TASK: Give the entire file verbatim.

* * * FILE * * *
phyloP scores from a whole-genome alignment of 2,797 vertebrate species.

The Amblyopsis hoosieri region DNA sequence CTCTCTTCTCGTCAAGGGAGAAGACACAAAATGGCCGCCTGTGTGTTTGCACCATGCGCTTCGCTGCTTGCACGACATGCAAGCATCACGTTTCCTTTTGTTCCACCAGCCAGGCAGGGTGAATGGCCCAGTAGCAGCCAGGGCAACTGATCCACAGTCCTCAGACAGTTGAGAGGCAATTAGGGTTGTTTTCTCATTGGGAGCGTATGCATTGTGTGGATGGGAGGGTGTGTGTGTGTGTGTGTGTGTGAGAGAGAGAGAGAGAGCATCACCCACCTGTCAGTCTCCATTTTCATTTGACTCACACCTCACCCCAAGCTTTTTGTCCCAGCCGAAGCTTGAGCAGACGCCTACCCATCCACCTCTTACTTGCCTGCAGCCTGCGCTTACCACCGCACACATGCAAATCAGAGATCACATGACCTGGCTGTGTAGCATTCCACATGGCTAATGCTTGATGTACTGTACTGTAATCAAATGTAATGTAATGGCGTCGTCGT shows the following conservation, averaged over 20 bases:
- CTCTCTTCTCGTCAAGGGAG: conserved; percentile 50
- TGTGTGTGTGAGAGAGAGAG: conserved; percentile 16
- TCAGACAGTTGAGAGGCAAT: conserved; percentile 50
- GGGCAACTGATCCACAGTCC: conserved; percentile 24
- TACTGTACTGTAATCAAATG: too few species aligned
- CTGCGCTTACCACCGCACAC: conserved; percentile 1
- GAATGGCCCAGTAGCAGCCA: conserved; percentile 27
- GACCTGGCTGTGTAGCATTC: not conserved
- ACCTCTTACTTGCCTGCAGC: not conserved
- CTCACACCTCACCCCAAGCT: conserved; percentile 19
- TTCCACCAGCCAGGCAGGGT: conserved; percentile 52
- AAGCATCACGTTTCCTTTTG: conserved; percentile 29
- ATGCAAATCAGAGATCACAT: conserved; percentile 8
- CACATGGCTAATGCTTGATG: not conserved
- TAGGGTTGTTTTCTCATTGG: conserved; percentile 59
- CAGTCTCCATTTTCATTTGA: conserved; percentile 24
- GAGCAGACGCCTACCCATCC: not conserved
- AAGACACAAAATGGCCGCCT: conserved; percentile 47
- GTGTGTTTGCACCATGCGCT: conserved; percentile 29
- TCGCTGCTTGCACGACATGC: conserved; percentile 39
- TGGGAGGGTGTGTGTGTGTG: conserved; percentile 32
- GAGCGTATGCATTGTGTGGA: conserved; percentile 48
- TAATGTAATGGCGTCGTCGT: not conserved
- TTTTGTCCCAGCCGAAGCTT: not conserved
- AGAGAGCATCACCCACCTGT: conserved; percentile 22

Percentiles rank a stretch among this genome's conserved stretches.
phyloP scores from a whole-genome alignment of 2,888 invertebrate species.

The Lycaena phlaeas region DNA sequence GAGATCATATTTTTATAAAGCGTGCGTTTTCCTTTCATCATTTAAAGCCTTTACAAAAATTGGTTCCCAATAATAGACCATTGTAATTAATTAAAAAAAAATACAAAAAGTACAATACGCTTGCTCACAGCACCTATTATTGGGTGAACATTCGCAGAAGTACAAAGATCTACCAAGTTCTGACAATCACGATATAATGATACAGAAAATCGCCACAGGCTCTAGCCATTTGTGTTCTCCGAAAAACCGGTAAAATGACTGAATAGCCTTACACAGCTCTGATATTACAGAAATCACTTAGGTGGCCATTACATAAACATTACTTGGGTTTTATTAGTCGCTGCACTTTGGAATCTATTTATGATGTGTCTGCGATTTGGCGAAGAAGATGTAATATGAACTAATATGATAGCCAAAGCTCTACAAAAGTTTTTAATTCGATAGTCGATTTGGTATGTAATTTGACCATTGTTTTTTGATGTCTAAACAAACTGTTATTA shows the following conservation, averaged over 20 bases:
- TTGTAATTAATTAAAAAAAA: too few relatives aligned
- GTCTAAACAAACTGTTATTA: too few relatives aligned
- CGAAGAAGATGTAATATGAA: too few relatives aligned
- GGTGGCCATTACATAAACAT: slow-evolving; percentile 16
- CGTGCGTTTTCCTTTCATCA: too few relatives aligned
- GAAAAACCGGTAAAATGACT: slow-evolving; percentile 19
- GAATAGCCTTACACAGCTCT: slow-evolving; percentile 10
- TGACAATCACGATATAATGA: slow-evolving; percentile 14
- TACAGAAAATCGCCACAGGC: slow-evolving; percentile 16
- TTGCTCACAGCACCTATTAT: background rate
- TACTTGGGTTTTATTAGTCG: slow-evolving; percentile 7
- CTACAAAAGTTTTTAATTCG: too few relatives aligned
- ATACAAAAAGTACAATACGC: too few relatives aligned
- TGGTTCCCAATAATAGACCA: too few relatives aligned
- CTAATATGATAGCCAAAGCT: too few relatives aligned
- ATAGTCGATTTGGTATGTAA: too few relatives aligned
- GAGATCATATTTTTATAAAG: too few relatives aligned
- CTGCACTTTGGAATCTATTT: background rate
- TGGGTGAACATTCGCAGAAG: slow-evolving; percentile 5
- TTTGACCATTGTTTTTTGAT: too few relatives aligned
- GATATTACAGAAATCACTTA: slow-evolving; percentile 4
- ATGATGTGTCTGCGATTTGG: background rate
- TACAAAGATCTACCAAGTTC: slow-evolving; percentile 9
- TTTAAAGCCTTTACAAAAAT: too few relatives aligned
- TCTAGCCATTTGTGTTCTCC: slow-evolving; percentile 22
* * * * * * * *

phyloP scores from a whole-genome alignment of 2,797 vertebrate species.

The Amblyopsis hoosieri region DNA sequence CTCTCTTCTCGTCAAGGGAGAAGACACAAAATGGCCGCCTGTGTGTTTGCACCATGCGCTTCGCTGCTTGCACGACATGCAAGCATCACGTTTCCTTTTGTTCCACCAGCCAGGCAGGGTGAATGGCCCAGTAGCAGCCAGGGCAACTGATCCACAGTCCTCAGACAGTTGAGAGGCAATTAGGGTTGTTTTCTCATTGGGAGCGTATGCATTGTGTGGATGGGAGGGTGTGTGTGTGTGTGTGTGTGTGAGAGAGAGAGAGAGAGCATCACCCACCTGTCAGTCTCCATTTTCATTTGACTCACACCTCACCCCAAGCTTTTTGTCCCAGCCGAAGCTTGAGCAGACGCCTACCCATCCACCTCTTACTTGCCTGCAGCCTGCGCTTACCACCGCACACATGCAAATCAGAGATCACATGACCTGGCTGTGTAGCATTCCACATGGCTAATGCTTGATGTACTGTACTGTAATCAAATGTAATGTAATGGCGTCGTCGT shows the following conservation, averaged over 20 bases:
- CTCTCTTCTCGTCAAGGGAG: conserved; percentile 50
- TGTGTGTGTGAGAGAGAGAG: conserved; percentile 16
- TCAGACAGTTGAGAGGCAAT: conserved; percentile 50
- GGGCAACTGATCCACAGTCC: conserved; percentile 24
- TACTGTACTGTAATCAAATG: too few species aligned
- CTGCGCTTACCACCGCACAC: conserved; percentile 1
- GAATGGCCCAGTAGCAGCCA: conserved; percentile 27
- GACCTGGCTGTGTAGCATTC: not conserved
- ACCTCTTACTTGCCTGCAGC: not conserved
- CTCACACCTCACCCCAAGCT: conserved; percentile 19
- TTCCACCAGCCAGGCAGGGT: conserved; percentile 52
- AAGCATCACGTTTCCTTTTG: conserved; percentile 29
- ATGCAAATCAGAGATCACAT: conserved; percentile 8
- CACATGGCTAATGCTTGATG: not conserved
- TAGGGTTGTTTTCTCATTGG: conserved; percentile 59
- CAGTCTCCATTTTCATTTGA: conserved; percentile 24
- GAGCAGACGCCTACCCATCC: not conserved
- AAGACACAAAATGGCCGCCT: conserved; percentile 47
- GTGTGTTTGCACCATGCGCT: conserved; percentile 29
- TCGCTGCTTGCACGACATGC: conserved; percentile 39
- TGGGAGGGTGTGTGTGTGTG: conserved; percentile 32
- GAGCGTATGCATTGTGTGGA: conserved; percentile 48
- TAATGTAATGGCGTCGTCGT: not conserved
- TTTTGTCCCAGCCGAAGCTT: not conserved
- AGAGAGCATCACCCACCTGT: conserved; percentile 22

Percentiles rank a stretch among this genome's conserved stretches.
phyloP scores from a whole-genome alignment of 2,888 invertebrate species.

The Lycaena phlaeas region DNA sequence GAGATCATATTTTTATAAAGCGTGCGTTTTCCTTTCATCATTTAAAGCCTTTACAAAAATTGGTTCCCAATAATAGACCATTGTAATTAATTAAAAAAAAATACAAAAAGTACAATACGCTTGCTCACAGCACCTATTATTGGGTGAACATTCGCAGAAGTACAAAGATCTACCAAGTTCTGACAATCACGATATAATGATACAGAAAATCGCCACAGGCTCTAGCCATTTGTGTTCTCCGAAAAACCGGTAAAATGACTGAATAGCCTTACACAGCTCTGATATTACAGAAATCACTTAGGTGGCCATTACATAAACATTACTTGGGTTTTATTAGTCGCTGCACTTTGGAATCTATTTATGATGTGTCTGCGATTTGGCGAAGAAGATGTAATATGAACTAATATGATAGCCAAAGCTCTACAAAAGTTTTTAATTCGATAGTCGATTTGGTATGTAATTTGACCATTGTTTTTTGATGTCTAAACAAACTGTTATTA shows the following conservation, averaged over 20 bases:
- TTGTAATTAATTAAAAAAAA: too few relatives aligned
- GTCTAAACAAACTGTTATTA: too few relatives aligned
- CGAAGAAGATGTAATATGAA: too few relatives aligned
- GGTGGCCATTACATAAACAT: slow-evolving; percentile 16
- CGTGCGTTTTCCTTTCATCA: too few relatives aligned
- GAAAAACCGGTAAAATGACT: slow-evolving; percentile 19
- GAATAGCCTTACACAGCTCT: slow-evolving; percentile 10
- TGACAATCACGATATAATGA: slow-evolving; percentile 14
- TACAGAAAATCGCCACAGGC: slow-evolving; percentile 16
- TTGCTCACAGCACCTATTAT: background rate
- TACTTGGGTTTTATTAGTCG: slow-evolving; percentile 7
- CTACAAAAGTTTTTAATTCG: too few relatives aligned
- ATACAAAAAGTACAATACGC: too few relatives aligned
- TGGTTCCCAATAATAGACCA: too few relatives aligned
- CTAATATGATAGCCAAAGCT: too few relatives aligned
- ATAGTCGATTTGGTATGTAA: too few relatives aligned
- GAGATCATATTTTTATAAAG: too few relatives aligned
- CTGCACTTTGGAATCTATTT: background rate
- TGGGTGAACATTCGCAGAAG: slow-evolving; percentile 5
- TTTGACCATTGTTTTTTGAT: too few relatives aligned
- GATATTACAGAAATCACTTA: slow-evolving; percentile 4
- ATGATGTGTCTGCGATTTGG: background rate
- TACAAAGATCTACCAAGTTC: slow-evolving; percentile 9
- TTTAAAGCCTTTACAAAAAT: too few relatives aligned
- TCTAGCCATTTGTGTTCTCC: slow-evolving; percentile 22